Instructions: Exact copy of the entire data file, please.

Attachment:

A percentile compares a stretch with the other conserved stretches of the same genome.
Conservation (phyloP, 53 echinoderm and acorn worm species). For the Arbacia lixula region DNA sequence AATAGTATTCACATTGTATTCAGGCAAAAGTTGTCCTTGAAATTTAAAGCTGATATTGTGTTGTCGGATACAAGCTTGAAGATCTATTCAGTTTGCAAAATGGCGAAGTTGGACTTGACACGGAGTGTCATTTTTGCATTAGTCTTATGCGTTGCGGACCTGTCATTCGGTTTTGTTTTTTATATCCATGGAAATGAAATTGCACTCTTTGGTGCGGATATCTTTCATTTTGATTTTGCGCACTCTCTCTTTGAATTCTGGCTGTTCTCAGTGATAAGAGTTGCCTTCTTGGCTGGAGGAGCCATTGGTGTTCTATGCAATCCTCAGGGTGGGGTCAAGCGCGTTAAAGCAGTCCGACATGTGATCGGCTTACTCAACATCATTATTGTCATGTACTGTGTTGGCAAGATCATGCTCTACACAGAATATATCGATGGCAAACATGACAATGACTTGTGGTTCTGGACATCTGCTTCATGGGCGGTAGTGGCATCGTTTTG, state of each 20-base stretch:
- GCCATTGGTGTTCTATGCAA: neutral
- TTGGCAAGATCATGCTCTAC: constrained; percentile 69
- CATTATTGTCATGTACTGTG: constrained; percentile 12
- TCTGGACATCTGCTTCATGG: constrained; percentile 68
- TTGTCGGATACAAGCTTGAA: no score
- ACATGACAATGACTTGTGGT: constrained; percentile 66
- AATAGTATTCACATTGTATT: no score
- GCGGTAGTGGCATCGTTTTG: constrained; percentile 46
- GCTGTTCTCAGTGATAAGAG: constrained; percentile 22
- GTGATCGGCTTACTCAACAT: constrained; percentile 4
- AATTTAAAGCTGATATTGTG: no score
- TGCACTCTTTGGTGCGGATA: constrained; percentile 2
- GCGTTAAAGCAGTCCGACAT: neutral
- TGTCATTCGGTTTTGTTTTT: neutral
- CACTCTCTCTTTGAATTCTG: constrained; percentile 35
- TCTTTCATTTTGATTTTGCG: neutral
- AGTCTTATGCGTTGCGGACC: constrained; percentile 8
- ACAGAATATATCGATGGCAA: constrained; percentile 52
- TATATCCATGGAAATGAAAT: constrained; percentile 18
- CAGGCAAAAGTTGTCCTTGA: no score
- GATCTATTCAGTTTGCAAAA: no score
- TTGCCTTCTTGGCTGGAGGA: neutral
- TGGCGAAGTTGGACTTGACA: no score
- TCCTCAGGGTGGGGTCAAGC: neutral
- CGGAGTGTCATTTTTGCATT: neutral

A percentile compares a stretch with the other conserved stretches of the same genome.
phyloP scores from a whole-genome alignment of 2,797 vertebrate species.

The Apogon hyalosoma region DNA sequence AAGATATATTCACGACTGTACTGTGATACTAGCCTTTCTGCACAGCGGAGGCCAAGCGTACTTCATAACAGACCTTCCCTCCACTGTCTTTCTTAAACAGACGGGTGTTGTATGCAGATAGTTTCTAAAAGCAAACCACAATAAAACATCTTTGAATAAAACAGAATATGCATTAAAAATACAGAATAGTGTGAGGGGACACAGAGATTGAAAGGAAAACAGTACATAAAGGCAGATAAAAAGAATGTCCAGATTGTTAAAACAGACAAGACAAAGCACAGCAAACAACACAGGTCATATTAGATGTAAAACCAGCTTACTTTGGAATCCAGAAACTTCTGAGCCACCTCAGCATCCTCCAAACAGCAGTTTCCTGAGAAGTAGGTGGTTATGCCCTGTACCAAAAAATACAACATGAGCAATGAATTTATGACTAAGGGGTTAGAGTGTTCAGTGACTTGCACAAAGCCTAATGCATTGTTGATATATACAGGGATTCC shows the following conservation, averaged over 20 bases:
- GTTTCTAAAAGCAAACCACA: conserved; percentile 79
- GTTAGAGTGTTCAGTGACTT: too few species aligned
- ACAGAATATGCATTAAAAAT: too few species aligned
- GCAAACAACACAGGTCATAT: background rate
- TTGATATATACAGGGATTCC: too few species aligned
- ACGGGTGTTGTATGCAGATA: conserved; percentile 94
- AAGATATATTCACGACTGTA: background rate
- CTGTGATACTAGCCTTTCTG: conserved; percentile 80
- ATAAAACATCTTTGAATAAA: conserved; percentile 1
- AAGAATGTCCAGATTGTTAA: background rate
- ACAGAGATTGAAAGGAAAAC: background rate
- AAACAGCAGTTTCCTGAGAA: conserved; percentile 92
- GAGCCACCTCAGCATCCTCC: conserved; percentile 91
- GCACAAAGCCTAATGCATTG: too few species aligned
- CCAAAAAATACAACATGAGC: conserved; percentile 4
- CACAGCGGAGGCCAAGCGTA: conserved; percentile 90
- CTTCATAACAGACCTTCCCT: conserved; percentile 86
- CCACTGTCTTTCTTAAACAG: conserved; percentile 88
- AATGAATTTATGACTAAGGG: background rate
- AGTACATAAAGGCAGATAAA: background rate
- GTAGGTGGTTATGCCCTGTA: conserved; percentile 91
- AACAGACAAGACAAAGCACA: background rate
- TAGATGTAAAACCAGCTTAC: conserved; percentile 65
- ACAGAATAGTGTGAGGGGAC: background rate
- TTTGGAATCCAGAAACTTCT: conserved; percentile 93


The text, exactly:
A percentile compares a stretch with the other conserved stretches of the same genome.
Conservation (phyloP, 53 echinoderm and acorn worm species). For the Arbacia lixula region DNA sequence AATAGTATTCACATTGTATTCAGGCAAAAGTTGTCCTTGAAATTTAAAGCTGATATTGTGTTGTCGGATACAAGCTTGAAGATCTATTCAGTTTGCAAAATGGCGAAGTTGGACTTGACACGGAGTGTCATTTTTGCATTAGTCTTATGCGTTGCGGACCTGTCATTCGGTTTTGTTTTTTATATCCATGGAAATGAAATTGCACTCTTTGGTGCGGATATCTTTCATTTTGATTTTGCGCACTCTCTCTTTGAATTCTGGCTGTTCTCAGTGATAAGAGTTGCCTTCTTGGCTGGAGGAGCCATTGGTGTTCTATGCAATCCTCAGGGTGGGGTCAAGCGCGTTAAAGCAGTCCGACATGTGATCGGCTTACTCAACATCATTATTGTCATGTACTGTGTTGGCAAGATCATGCTCTACACAGAATATATCGATGGCAAACATGACAATGACTTGTGGTTCTGGACATCTGCTTCATGGGCGGTAGTGGCATCGTTTTG, state of each 20-base stretch:
- GCCATTGGTGTTCTATGCAA: neutral
- TTGGCAAGATCATGCTCTAC: constrained; percentile 69
- CATTATTGTCATGTACTGTG: constrained; percentile 12
- TCTGGACATCTGCTTCATGG: constrained; percentile 68
- TTGTCGGATACAAGCTTGAA: no score
- ACATGACAATGACTTGTGGT: constrained; percentile 66
- AATAGTATTCACATTGTATT: no score
- GCGGTAGTGGCATCGTTTTG: constrained; percentile 46
- GCTGTTCTCAGTGATAAGAG: constrained; percentile 22
- GTGATCGGCTTACTCAACAT: constrained; percentile 4
- AATTTAAAGCTGATATTGTG: no score
- TGCACTCTTTGGTGCGGATA: constrained; percentile 2
- GCGTTAAAGCAGTCCGACAT: neutral
- TGTCATTCGGTTTTGTTTTT: neutral
- CACTCTCTCTTTGAATTCTG: constrained; percentile 35
- TCTTTCATTTTGATTTTGCG: neutral
- AGTCTTATGCGTTGCGGACC: constrained; percentile 8
- ACAGAATATATCGATGGCAA: constrained; percentile 52
- TATATCCATGGAAATGAAAT: constrained; percentile 18
- CAGGCAAAAGTTGTCCTTGA: no score
- GATCTATTCAGTTTGCAAAA: no score
- TTGCCTTCTTGGCTGGAGGA: neutral
- TGGCGAAGTTGGACTTGACA: no score
- TCCTCAGGGTGGGGTCAAGC: neutral
- CGGAGTGTCATTTTTGCATT: neutral

A percentile compares a stretch with the other conserved stretches of the same genome.
phyloP scores from a whole-genome alignment of 2,797 vertebrate species.

The Apogon hyalosoma region DNA sequence AAGATATATTCACGACTGTACTGTGATACTAGCCTTTCTGCACAGCGGAGGCCAAGCGTACTTCATAACAGACCTTCCCTCCACTGTCTTTCTTAAACAGACGGGTGTTGTATGCAGATAGTTTCTAAAAGCAAACCACAATAAAACATCTTTGAATAAAACAGAATATGCATTAAAAATACAGAATAGTGTGAGGGGACACAGAGATTGAAAGGAAAACAGTACATAAAGGCAGATAAAAAGAATGTCCAGATTGTTAAAACAGACAAGACAAAGCACAGCAAACAACACAGGTCATATTAGATGTAAAACCAGCTTACTTTGGAATCCAGAAACTTCTGAGCCACCTCAGCATCCTCCAAACAGCAGTTTCCTGAGAAGTAGGTGGTTATGCCCTGTACCAAAAAATACAACATGAGCAATGAATTTATGACTAAGGGGTTAGAGTGTTCAGTGACTTGCACAAAGCCTAATGCATTGTTGATATATACAGGGATTCC shows the following conservation, averaged over 20 bases:
- GTTTCTAAAAGCAAACCACA: conserved; percentile 79
- GTTAGAGTGTTCAGTGACTT: too few species aligned
- ACAGAATATGCATTAAAAAT: too few species aligned
- GCAAACAACACAGGTCATAT: background rate
- TTGATATATACAGGGATTCC: too few species aligned
- ACGGGTGTTGTATGCAGATA: conserved; percentile 94
- AAGATATATTCACGACTGTA: background rate
- CTGTGATACTAGCCTTTCTG: conserved; percentile 80
- ATAAAACATCTTTGAATAAA: conserved; percentile 1
- AAGAATGTCCAGATTGTTAA: background rate
- ACAGAGATTGAAAGGAAAAC: background rate
- AAACAGCAGTTTCCTGAGAA: conserved; percentile 92
- GAGCCACCTCAGCATCCTCC: conserved; percentile 91
- GCACAAAGCCTAATGCATTG: too few species aligned
- CCAAAAAATACAACATGAGC: conserved; percentile 4
- CACAGCGGAGGCCAAGCGTA: conserved; percentile 90
- CTTCATAACAGACCTTCCCT: conserved; percentile 86
- CCACTGTCTTTCTTAAACAG: conserved; percentile 88
- AATGAATTTATGACTAAGGG: background rate
- AGTACATAAAGGCAGATAAA: background rate
- GTAGGTGGTTATGCCCTGTA: conserved; percentile 91
- AACAGACAAGACAAAGCACA: background rate
- TAGATGTAAAACCAGCTTAC: conserved; percentile 65
- ACAGAATAGTGTGAGGGGAC: background rate
- TTTGGAATCCAGAAACTTCT: conserved; percentile 93